According to Chris, it was this environment that inspired the Graham Lusty team’s recent design and engineering project – the High Volume Side Tipper.

“Fuel costs are rising, and so too is waste generation. Additionally, resource recovery facilities and landfills are being pushed further and further from population centres,” Chris says.

“With all of that mind, we decided to develop and engineer a high-capacity side tipping trailer capable of carting large amounts of waste in one trip, with the added time benefit of high-speed unloading cycles.”

Debuting at this year’s Brisbane Truck Show, the 70-cubic-metre capacity side tipper, which has a 10.2-tonne tare weight, is suitable for any bulk hauling application where high volumes are required.

“The side tipper can carry forestry waste, organics, construction and demolition waste – ultimately it can handle anything solid,” Chris says.

“That said, the initial design and concept was inspired by municipal waste.”

Chris says the lack of high-capacity options for municipal waste transportation highlighted an opportunity to diversify and capture a new market.

“Many in the trailer industry stay away from maximum height side tippers because they believe the engineering is too difficult to navigate.”

“But, with rising waste rates and potential municipal infrastructure growth in the works, we felt it was as good a time as ever to face the challenge.”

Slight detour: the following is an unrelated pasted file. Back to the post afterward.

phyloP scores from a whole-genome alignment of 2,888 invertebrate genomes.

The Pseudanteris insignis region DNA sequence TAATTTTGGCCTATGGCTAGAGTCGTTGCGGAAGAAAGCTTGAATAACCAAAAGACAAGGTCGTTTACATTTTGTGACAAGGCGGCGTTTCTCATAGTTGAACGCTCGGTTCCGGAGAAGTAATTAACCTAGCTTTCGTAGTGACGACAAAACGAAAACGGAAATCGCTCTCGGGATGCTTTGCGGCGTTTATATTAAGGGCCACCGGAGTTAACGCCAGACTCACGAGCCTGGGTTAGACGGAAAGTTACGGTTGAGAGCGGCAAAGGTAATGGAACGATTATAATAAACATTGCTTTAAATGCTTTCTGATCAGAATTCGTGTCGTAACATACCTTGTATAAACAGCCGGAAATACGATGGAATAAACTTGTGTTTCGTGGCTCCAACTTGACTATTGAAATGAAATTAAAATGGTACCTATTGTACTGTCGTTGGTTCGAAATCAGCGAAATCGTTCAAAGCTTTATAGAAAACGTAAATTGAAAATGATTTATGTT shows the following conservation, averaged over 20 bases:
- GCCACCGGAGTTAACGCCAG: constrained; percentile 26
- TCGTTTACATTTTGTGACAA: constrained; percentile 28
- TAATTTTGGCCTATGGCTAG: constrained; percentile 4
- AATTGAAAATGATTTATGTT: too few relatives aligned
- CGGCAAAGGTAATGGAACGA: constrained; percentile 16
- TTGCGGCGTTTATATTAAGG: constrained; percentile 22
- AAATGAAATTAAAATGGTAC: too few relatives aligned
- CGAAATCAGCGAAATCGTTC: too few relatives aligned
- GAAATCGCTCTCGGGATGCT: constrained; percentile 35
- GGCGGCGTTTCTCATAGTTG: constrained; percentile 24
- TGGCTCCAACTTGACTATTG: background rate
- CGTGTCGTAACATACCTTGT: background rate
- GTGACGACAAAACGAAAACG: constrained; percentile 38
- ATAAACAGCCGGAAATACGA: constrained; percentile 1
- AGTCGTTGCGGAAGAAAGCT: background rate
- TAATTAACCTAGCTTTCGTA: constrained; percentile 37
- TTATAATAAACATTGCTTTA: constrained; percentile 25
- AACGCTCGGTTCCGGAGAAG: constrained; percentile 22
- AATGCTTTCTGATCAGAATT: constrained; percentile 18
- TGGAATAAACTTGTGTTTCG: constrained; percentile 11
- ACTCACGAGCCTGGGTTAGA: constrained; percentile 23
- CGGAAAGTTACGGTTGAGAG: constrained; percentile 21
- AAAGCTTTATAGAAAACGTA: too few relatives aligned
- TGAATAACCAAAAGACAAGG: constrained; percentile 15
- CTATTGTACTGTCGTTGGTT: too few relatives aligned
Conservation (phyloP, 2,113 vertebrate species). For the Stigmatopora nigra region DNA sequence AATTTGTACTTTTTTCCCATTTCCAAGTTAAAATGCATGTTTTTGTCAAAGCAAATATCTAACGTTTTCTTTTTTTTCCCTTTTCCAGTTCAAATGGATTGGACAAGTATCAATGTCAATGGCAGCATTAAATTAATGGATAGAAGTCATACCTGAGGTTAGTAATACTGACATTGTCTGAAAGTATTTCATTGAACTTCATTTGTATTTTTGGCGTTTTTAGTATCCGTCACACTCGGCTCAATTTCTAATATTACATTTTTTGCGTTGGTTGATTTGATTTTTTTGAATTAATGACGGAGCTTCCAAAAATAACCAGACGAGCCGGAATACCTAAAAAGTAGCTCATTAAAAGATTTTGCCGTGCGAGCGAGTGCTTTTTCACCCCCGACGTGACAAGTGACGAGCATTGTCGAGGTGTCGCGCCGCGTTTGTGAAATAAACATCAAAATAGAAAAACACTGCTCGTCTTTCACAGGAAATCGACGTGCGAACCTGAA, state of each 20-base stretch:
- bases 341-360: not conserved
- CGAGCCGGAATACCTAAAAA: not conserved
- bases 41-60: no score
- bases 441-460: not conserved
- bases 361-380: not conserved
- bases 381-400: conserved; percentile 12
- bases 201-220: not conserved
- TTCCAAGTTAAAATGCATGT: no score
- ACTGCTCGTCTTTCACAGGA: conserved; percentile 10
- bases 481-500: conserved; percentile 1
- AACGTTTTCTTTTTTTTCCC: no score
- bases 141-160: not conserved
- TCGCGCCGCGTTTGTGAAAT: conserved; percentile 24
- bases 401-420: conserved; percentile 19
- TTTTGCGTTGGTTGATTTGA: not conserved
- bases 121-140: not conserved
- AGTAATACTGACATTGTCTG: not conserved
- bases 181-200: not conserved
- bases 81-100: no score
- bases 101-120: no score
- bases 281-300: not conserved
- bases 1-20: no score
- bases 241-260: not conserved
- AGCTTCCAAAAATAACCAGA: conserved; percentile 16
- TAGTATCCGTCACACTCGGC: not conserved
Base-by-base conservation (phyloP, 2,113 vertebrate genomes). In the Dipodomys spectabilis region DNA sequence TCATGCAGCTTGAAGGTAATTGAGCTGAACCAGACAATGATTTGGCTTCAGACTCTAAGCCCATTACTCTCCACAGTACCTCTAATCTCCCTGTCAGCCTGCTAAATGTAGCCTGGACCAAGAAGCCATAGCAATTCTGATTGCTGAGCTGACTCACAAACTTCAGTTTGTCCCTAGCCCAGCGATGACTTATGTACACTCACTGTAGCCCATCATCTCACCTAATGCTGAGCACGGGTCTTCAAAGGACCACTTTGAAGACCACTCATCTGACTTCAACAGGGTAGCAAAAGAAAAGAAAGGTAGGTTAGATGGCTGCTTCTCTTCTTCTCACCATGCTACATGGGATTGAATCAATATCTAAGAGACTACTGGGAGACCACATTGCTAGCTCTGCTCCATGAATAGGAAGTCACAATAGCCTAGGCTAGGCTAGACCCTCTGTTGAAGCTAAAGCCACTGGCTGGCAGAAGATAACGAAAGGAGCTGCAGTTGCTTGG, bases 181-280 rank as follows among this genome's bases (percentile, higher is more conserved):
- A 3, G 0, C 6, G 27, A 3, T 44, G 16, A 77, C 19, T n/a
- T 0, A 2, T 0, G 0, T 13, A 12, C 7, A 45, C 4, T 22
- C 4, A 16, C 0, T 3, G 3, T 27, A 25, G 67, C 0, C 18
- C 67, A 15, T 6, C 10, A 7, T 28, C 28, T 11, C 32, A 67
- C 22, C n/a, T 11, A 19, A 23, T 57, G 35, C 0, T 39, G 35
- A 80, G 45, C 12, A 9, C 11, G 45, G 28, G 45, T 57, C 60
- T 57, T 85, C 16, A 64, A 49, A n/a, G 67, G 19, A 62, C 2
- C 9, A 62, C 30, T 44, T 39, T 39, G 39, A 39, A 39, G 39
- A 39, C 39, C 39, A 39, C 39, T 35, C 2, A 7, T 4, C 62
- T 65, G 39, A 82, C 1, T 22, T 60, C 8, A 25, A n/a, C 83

A common problem with other high-capacity side tippers on the market, Chris says, is trouble keeping waste centred in the trailer.

He adds that when operators unload, the material has a tendency to shift to the side and cause the trailer to fall.

“Graham has been designing and building trailers since 1971,” Chris says.

“Drawing from that experience, our team of engineers was able to conceptualise, and later materialise, a side tipper that functions without any of the issues affecting previous iterations.”

Chris says the engineering team achieved this by adding a second pivot and installing the wide wall on the opposite body side to the door to maintain centre of mass.

“Having a wall tilt also allows the trailer to discharge the load more efficiently because of the superior centre of gravity,” Chris says.

He adds that the side tipper average unloading time is 30 seconds, which can be sped up depending on the material stream.

“That kind of speed is an industry stand out that cuts unloading times and on-site management to facilitate greater pay loads,” he says.

Additionally, Chris says the new high-volume side tipper design is highly versatile, with all trailer pieces and parts manufactured in either aluminium or Hardox, specific to customer requirements.

“All of our trailers can be fully customised based on application needs, with laser wheel alignments and tandem, tri or quad axle configurations available,” he says.

“Plus, each chassis is 3D modelled and laser cut, with steel work hand-welded using Miller digital pulse machines, which means our trailers meet and often exceeds all relevant industry standards.”

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ACOR calls for battery product stewardship

Handheld batteries are a major fire risk in established recycling facilities and immediate action is needed to remove them from the general recycling stream, according to the Australian Council of Recycling (ACOR).

ACOR CEO Pete Shmigel is calling on environment ministers to establish a national battery product stewardship and recycling scheme, with robust manufacturer participation.